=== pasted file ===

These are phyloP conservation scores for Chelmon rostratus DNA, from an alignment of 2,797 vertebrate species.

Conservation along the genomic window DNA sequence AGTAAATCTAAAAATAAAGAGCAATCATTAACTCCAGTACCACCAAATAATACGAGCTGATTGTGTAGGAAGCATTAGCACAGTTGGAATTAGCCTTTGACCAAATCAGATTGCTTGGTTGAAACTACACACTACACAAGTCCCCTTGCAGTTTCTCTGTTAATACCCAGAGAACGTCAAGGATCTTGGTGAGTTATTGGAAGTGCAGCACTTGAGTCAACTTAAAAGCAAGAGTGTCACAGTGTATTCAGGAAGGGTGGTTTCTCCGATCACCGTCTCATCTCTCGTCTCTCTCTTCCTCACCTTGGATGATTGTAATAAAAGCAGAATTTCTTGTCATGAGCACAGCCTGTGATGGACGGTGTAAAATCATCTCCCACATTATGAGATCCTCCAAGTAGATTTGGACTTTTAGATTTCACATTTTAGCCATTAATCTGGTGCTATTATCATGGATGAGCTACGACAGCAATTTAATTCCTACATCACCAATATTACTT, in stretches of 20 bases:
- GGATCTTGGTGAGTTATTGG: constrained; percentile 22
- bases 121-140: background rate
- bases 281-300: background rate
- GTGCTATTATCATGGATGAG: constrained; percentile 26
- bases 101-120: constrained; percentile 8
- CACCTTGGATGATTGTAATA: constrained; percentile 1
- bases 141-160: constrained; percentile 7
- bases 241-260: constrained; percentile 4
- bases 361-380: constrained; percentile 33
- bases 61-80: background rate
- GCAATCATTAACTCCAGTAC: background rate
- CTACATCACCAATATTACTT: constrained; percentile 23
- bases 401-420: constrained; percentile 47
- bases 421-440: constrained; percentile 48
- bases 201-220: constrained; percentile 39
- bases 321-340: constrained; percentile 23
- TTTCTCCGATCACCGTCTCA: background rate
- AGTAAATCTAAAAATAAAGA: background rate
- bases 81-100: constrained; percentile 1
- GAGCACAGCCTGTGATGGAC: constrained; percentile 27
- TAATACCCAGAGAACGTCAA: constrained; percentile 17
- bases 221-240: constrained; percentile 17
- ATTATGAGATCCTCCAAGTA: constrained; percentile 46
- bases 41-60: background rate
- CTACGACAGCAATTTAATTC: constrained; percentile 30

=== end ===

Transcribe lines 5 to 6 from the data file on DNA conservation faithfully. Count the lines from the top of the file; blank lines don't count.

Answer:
- bases 281-300: background rate
- GTGCTATTATCATGGATGAG: constrained; percentile 26